Thursday, 25 August 2016

Software Cornwall

Over the last two or three years, we have seen growing momentum behind the embryonic computer software industry here in West Cornwall.  A recent national study identified Camborne and Redruth as one of the fastest growing computer software clusters in the country with huge growth in jobs and turnover. 

Companies like Headforwards Software from Pool which develops software solutions for the telecoms industry are growing exponentially.  In Redruth we have the Barncoose Gateway centre which hosts other home grown local success stories like Blue Fruit and Netbooster.  Earlier this week I visited SCSL at Tolvaddon which is another rapidly emerging company in this new industry.  It was founded by Dr Mark Sullivan, a former GP, who spotted the need for better data monitoring to assist doctors in managing the medication of patients in need anticoagulants to reduce their risk of stroke.  Over the last twenty years they have been developing sophisticated software for use by the NHS which makes them one of the world's cutting edge technology companies in their field.


Software Cornwall is a grouping that now has over sixty members both large and small and Mike Barritt, the Managing Director of SCSL, is heavily involved in organising the annual "Agile on the beach" convention which takes place at Falmouth next week and is now judged to be among the top three such events in the world. "Agile" is a new management concept which can be applied to many disciplines including even in financial management but is especially used in software development.  It is about removing rigid processes, targets and management plans and replacing them with something more flexible, holistic and iterative so that complex challenges can be overcome by natural adaptation.

 I have always said that I wanted to see new industries and higher paid jobs in Camborne, Redruth and Hayle. The ingredients of success are the right infrastructure, like Superfast broadband, and the raw talent of bright individuals who can make things happen.  Then you need critical mass so here is local resilience which we are now starting to get.  Previously, people had to choose between leaving Cornwall and taking a well-paid career up country, or taking the lifestyle choice to live in the most beautiful part of the country but accepting a lower salary.  Increasingly, the young people who have grown up in Camborne, Redruth and Hayle and who are receiving their exam results this week will not be forced to make that choice.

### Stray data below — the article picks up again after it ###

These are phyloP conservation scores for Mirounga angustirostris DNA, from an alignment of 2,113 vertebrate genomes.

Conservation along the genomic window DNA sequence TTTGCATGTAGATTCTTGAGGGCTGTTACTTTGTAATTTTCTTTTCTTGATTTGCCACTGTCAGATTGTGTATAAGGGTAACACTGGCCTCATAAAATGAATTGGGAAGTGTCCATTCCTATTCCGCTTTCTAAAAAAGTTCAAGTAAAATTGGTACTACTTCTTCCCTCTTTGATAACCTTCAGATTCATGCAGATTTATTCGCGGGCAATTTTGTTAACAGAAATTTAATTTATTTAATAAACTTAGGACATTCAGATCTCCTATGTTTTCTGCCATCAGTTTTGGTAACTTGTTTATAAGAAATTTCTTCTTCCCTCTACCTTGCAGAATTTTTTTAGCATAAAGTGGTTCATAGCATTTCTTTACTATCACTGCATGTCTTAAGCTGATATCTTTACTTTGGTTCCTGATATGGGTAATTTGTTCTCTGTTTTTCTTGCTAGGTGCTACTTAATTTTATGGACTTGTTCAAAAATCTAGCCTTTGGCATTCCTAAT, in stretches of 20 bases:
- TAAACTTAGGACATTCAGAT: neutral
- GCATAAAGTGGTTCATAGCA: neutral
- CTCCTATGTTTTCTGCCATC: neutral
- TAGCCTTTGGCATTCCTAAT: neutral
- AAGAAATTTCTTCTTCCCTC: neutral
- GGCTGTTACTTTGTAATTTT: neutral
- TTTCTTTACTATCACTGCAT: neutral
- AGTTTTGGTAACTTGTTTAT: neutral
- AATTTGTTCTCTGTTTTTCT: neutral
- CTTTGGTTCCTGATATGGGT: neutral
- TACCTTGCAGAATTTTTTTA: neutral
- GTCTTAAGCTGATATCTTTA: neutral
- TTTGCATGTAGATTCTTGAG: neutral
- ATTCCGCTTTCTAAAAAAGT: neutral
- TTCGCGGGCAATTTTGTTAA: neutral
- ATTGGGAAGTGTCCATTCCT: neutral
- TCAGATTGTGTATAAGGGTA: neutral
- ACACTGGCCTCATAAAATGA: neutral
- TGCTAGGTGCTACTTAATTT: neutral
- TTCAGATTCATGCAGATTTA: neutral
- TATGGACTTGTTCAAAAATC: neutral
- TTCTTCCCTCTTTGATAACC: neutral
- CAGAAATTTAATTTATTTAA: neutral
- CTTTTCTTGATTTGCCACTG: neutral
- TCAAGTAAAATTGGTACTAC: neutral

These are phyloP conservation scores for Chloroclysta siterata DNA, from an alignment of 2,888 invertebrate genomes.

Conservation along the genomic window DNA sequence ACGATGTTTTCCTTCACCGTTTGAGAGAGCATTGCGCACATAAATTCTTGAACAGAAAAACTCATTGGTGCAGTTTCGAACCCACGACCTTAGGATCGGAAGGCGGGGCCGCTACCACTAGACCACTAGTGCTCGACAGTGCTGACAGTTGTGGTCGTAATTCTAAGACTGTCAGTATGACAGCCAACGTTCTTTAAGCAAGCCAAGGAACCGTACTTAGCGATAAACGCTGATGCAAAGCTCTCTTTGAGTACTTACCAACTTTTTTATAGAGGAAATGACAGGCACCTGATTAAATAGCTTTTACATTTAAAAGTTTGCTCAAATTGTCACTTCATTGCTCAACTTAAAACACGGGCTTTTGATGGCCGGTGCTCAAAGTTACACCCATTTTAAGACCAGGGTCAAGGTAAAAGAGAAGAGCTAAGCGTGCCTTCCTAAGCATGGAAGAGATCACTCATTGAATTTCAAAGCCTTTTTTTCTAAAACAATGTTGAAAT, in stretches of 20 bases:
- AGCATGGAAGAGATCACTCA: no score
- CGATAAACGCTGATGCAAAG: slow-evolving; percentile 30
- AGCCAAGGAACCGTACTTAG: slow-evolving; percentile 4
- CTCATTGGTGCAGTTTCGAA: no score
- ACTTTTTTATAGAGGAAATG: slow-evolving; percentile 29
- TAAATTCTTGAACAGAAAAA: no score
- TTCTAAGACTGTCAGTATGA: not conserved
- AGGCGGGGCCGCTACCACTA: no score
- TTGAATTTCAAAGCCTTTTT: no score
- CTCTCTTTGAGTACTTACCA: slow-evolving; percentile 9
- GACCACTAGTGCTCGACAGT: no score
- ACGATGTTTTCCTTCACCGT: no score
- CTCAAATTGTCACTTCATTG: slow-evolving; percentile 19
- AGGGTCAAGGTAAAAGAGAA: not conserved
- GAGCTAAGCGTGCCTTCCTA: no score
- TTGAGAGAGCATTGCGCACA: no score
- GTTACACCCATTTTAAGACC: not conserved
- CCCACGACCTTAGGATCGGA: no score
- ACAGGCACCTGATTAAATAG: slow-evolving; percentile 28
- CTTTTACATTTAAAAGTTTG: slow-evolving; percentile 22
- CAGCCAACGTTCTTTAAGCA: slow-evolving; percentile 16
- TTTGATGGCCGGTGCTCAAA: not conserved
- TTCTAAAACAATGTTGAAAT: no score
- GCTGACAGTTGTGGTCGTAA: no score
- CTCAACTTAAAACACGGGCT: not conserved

Thursday, 18 August 2016

Structural and Investment Fund Projects


I am pleased that the Chancellor has announced that the Treasury will ensure that all structural and investment fund projects signed before the Autumn Statement will be fully funded. Philip Hammond has also confirmed that agricultural funding will continue until at least 2020. Horizon research funding granted before leaving the EU will also be guaranteed by the Treasury after the UK leaves.  There will also be further announcements in the autumn statement about how the government intends to secure some continuity and consistency of the funding streams currently managed by the EU up until the point we actually leave.

This move will ensure stability and certainty in the run up to our exit from the EU. However, I believe that we now have a wonderful opportunity to design our own domestic policies to run regional policy, support businesses and sectors such as agriculture and science.

In terms of regional policy, in areas such as Cornwall, over the last couple of years the British government has operated a highly successful economic fund called the Local Growth Fund. This has funded the successful Devolution Deal for Cornwall and has had nothing to do with the EU. It is nationally funded, and is audited in a consistent and proportionate way by the National Audit Office. Following problems relating to procurement around EU funding and grants, Cornish businesses have increasingly questioned the risks of EU funding when they could instead benefit from a stable, national regeneration fund implemented property and consistently.

Research carried out in 2012 by the independent think tank Open Europe has shown that there are huge dead weight costs to sending money out to Brussels and then bringing it back again with lots of pointless bureaucracy and strings attached.  We now have a chance to do things differently and more effectively so that the money we spend really delivers jobs and growth.